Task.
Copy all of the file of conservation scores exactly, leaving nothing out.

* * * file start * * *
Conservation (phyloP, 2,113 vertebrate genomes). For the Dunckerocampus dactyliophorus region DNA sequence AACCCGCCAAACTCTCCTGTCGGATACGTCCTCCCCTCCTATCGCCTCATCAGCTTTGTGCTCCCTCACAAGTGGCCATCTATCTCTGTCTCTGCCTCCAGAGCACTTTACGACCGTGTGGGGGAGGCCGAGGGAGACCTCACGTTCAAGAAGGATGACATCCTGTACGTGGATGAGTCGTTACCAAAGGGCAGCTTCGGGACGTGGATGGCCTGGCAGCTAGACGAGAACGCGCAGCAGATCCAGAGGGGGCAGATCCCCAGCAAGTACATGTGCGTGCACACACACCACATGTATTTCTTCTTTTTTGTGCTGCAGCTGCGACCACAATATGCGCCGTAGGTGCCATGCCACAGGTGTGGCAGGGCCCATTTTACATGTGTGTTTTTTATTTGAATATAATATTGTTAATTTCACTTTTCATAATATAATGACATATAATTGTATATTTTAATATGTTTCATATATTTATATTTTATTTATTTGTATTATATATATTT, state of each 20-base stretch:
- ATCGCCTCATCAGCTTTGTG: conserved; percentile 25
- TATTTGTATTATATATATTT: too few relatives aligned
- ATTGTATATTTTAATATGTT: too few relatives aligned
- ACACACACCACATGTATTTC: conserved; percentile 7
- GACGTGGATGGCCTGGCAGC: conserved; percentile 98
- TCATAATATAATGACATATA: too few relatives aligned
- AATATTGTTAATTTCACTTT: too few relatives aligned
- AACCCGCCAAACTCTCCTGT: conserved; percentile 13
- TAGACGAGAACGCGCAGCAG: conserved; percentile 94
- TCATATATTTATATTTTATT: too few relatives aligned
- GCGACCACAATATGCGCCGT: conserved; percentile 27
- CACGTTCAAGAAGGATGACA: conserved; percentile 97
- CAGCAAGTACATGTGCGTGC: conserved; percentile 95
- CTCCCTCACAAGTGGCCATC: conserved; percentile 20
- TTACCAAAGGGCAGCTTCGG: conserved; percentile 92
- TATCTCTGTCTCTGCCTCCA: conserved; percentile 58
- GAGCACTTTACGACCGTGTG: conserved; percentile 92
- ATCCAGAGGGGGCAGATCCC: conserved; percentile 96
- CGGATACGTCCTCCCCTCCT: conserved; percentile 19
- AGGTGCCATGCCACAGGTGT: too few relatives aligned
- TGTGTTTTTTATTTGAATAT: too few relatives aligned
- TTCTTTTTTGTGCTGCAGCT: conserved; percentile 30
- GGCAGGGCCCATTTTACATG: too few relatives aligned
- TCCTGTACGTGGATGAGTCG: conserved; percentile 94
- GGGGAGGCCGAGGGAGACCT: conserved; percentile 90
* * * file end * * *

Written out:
Conservation (phyloP, 2,113 vertebrate genomes). For the Dunckerocampus dactyliophorus region DNA sequence AACCCGCCAAACTCTCCTGTCGGATACGTCCTCCCCTCCTATCGCCTCATCAGCTTTGTGCTCCCTCACAAGTGGCCATCTATCTCTGTCTCTGCCTCCAGAGCACTTTACGACCGTGTGGGGGAGGCCGAGGGAGACCTCACGTTCAAGAAGGATGACATCCTGTACGTGGATGAGTCGTTACCAAAGGGCAGCTTCGGGACGTGGATGGCCTGGCAGCTAGACGAGAACGCGCAGCAGATCCAGAGGGGGCAGATCCCCAGCAAGTACATGTGCGTGCACACACACCACATGTATTTCTTCTTTTTTGTGCTGCAGCTGCGACCACAATATGCGCCGTAGGTGCCATGCCACAGGTGTGGCAGGGCCCATTTTACATGTGTGTTTTTTATTTGAATATAATATTGTTAATTTCACTTTTCATAATATAATGACATATAATTGTATATTTTAATATGTTTCATATATTTATATTTTATTTATTTGTATTATATATATTT, state of each 20-base stretch:
- ATCGCCTCATCAGCTTTGTG: conserved; percentile 25
- TATTTGTATTATATATATTT: too few relatives aligned
- ATTGTATATTTTAATATGTT: too few relatives aligned
- ACACACACCACATGTATTTC: conserved; percentile 7
- GACGTGGATGGCCTGGCAGC: conserved; percentile 98
- TCATAATATAATGACATATA: too few relatives aligned
- AATATTGTTAATTTCACTTT: too few relatives aligned
- AACCCGCCAAACTCTCCTGT: conserved; percentile 13
- TAGACGAGAACGCGCAGCAG: conserved; percentile 94
- TCATATATTTATATTTTATT: too few relatives aligned
- GCGACCACAATATGCGCCGT: conserved; percentile 27
- CACGTTCAAGAAGGATGACA: conserved; percentile 97
- CAGCAAGTACATGTGCGTGC: conserved; percentile 95
- CTCCCTCACAAGTGGCCATC: conserved; percentile 20
- TTACCAAAGGGCAGCTTCGG: conserved; percentile 92
- TATCTCTGTCTCTGCCTCCA: conserved; percentile 58
- GAGCACTTTACGACCGTGTG: conserved; percentile 92
- ATCCAGAGGGGGCAGATCCC: conserved; percentile 96
- CGGATACGTCCTCCCCTCCT: conserved; percentile 19
- AGGTGCCATGCCACAGGTGT: too few relatives aligned
- TGTGTTTTTTATTTGAATAT: too few relatives aligned
- TTCTTTTTTGTGCTGCAGCT: conserved; percentile 30
- GGCAGGGCCCATTTTACATG: too few relatives aligned
- TCCTGTACGTGGATGAGTCG: conserved; percentile 94
- GGGGAGGCCGAGGGAGACCT: conserved; percentile 90